Good economy? More bowel cancers, study finds

Story highlights

  • Study reveals higher rates of colorectal cancer in more developed countries
  • Increased disparity has led to a 10-fold difference in numbers of cases worldwide
Vital Signs is a monthly program bringing viewers health stories from around the world.

(CNN)Economic development is a good thing -- but not when it comes to the risk of developing colorectal cancer.

According to a recent study, as a country develops, rates of this type of cancer rise alongside it.
    The study revealed a 10-fold difference in cases worldwide, based on a country's level of economic development. The "western" lifestyle that comes with a country's growing economy is thought to be behind the increase in rates.
    "Colorectal cancer is the clearest marker of societal and economic transition," says Cancer epidemiologist Melina Arnold, from the International Agency for Research on Cancer, who led the study.
    Also known as bowel cancer, it's the third most common type of cancer in the world. It affected 1.4 million people in 2012 and is predicted to increase by 60%, to more than 2.2 million cases -- and 1.1 million deaths -- by 2030.
    This form of cancer is a common result of poor lifestyle choices such as a bad diet, low levels of exercise, smoking and drinking excessive alcohol.
    "[It] is largely preventable because it's related to lifestyle factors," says Arnold.
    Arnold and other experts in the field were already aware of the geographical variation seen in rates of this cancer specifically, but its extent came as a revelation.
    "There is a widening disparity," says Arnold.

    Does prosperity lead to cancer?

    Arnold's team analyzed rates of colorectal cancer across all levels of the Human Development Index (HDI) in 184 countries and found that the higher the HDI, the higher the rates of bowel cancer. Countries with a very high HDI had levels, on average, six time higher than countries with a low HDI.
    More importantly, this type of cancer was found to be on the rise in low and middle-income countries as their economies develop.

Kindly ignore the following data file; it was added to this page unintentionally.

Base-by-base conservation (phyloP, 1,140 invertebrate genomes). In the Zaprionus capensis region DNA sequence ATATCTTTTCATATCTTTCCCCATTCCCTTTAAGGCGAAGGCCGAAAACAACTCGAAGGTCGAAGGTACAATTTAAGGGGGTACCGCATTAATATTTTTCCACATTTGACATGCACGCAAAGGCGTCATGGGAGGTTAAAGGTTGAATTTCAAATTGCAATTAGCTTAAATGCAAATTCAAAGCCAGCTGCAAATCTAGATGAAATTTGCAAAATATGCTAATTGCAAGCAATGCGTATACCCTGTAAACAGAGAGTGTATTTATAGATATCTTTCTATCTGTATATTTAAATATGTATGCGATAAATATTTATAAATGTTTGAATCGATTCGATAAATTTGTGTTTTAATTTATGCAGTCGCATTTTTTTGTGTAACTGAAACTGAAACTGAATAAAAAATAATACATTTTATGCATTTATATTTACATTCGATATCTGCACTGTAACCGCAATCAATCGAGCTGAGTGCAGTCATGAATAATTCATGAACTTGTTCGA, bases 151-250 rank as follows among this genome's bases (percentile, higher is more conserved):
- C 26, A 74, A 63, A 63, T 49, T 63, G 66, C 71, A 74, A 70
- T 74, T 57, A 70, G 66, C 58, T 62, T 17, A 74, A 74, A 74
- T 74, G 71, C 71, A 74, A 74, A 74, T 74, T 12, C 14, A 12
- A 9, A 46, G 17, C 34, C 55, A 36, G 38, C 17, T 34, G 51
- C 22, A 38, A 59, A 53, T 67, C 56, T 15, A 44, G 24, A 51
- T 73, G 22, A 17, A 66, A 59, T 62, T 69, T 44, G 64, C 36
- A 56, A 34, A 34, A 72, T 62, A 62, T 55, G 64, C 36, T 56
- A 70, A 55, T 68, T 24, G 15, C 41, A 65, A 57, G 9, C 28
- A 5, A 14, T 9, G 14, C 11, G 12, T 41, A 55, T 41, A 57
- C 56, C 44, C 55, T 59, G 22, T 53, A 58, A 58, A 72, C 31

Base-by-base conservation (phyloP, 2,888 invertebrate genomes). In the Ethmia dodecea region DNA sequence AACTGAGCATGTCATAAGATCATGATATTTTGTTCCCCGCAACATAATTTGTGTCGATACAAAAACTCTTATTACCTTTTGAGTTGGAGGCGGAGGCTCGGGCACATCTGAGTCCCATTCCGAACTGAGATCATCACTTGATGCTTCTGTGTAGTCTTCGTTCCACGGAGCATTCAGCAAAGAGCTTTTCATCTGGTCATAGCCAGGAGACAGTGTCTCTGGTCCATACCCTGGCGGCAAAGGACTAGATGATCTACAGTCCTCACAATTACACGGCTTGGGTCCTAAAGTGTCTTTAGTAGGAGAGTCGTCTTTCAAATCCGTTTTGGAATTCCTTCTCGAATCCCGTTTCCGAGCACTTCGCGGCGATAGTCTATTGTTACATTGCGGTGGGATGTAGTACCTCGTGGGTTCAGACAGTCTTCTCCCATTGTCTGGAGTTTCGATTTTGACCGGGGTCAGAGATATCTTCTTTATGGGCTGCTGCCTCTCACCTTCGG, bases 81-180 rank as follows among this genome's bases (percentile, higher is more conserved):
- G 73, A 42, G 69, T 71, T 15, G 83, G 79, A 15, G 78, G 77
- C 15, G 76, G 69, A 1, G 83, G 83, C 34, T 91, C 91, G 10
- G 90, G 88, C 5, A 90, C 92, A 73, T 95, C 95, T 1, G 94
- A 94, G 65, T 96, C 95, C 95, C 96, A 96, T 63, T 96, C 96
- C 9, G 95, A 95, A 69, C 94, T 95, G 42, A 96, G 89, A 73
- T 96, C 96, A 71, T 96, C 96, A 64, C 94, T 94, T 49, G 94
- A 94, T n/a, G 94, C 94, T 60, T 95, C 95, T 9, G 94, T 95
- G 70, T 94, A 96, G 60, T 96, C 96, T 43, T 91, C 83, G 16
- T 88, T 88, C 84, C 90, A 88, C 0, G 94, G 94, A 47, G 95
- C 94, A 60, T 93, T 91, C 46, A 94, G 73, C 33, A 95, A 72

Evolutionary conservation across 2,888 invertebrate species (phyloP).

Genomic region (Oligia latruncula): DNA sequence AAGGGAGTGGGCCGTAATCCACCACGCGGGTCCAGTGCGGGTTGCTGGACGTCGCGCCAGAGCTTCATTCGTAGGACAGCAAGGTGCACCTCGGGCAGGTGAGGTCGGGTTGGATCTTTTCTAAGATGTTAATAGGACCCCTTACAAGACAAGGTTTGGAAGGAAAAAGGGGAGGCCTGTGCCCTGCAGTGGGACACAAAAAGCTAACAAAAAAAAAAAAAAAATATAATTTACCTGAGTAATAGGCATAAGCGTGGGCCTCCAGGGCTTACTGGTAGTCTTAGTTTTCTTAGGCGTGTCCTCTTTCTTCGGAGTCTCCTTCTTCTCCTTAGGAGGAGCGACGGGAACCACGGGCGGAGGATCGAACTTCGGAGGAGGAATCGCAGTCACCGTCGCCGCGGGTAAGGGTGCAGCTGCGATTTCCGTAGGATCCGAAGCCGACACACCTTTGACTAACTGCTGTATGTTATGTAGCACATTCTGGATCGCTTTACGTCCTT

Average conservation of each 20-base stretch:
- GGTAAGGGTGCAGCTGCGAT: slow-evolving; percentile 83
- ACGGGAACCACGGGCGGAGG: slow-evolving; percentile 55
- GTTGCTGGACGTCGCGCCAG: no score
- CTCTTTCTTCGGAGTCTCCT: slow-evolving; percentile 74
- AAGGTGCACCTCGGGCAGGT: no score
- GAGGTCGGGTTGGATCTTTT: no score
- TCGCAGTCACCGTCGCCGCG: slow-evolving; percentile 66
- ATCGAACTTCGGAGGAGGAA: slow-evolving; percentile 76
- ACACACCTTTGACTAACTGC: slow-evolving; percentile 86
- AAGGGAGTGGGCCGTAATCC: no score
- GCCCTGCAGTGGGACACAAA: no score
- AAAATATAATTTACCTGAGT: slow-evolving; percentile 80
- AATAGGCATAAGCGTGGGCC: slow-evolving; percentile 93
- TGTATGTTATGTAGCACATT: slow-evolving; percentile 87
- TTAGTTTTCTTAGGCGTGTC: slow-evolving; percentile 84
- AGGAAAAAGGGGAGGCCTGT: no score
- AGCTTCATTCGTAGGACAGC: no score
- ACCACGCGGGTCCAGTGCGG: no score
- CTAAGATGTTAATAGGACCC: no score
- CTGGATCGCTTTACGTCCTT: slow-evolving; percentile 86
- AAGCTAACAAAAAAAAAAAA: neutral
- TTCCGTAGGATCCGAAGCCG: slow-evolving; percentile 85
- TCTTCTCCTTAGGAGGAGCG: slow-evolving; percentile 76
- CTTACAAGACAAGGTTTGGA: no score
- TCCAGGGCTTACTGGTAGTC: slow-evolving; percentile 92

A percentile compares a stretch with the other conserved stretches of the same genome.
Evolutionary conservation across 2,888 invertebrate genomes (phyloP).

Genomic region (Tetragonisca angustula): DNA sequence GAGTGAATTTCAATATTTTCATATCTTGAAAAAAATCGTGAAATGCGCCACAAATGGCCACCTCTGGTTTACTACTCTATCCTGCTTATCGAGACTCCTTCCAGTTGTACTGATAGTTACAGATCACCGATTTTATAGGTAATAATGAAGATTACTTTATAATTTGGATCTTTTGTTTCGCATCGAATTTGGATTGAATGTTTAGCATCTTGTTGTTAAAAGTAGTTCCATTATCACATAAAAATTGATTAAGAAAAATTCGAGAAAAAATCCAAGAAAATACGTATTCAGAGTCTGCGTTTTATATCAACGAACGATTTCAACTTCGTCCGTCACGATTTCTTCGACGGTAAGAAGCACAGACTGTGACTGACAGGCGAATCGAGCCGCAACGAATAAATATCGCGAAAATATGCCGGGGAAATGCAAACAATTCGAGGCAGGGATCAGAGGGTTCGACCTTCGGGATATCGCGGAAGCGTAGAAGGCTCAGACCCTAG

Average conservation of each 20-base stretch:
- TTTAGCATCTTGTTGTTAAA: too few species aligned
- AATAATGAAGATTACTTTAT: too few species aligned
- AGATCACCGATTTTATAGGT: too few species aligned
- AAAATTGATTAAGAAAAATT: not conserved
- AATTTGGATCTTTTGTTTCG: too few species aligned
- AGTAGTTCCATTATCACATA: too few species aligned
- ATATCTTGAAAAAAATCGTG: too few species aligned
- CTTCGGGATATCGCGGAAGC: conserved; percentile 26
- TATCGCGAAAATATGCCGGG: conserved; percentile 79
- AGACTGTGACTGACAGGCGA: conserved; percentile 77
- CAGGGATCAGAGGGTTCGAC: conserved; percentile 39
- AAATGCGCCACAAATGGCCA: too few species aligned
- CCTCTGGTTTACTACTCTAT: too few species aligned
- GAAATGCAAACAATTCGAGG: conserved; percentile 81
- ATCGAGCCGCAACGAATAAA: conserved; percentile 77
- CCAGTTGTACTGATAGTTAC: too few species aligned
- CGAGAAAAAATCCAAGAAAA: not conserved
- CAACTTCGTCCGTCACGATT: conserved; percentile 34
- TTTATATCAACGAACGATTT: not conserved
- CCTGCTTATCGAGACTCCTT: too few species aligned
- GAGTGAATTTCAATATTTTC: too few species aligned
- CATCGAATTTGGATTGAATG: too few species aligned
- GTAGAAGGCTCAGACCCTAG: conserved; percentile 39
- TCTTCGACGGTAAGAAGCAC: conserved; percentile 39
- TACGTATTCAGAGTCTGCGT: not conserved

"Decades ago you didn't see so much of it in low-income countries, there were more infection-related cancers," says Arnold.
    One example of an infection-linked cancer is cervical cancer, which can result from infections with Human Papilloma Virus (HPV).
    But today, lifestyle diseases -- and cancers -- are making more of an appearance.
    "Low income countries are catching up," she says.
    Countries where colorectal cancer numbers -- and death rates -- were on the rise, or stable, include China, Russia, Brazil and the Baltics, which have all undergone rapid economic development over the past decade. With this change comes rapid progression to a western diet and lifestyle.
    The study was observational, with findings based on populations aging and living longer, but experts have long known the role of lifestyle in the onset of this form of cancer.

    Lifestyle and cancer

    "There is a prominent role of diet and lifestyle in this cancer," says Amanda Cross, Assistant Head of the Cancer Screening and Prevention Group at Imperial College London.
    Cross researches the role of red meat and processed meats in the development of this form of cancer. "Those that consumed the most meat did have a higher risk," says Cross. This finding was again observational.
    Excess consumption of red meat, however, often comes with other poor lifestyle choices that also impact the chances of developing this cancer. "People who tend to eat the most red meat tend to be more overweight and are less active," says Cross.
    Men are at greater risk of the disease, but reasons for this trend are not fully understood.

    How it develops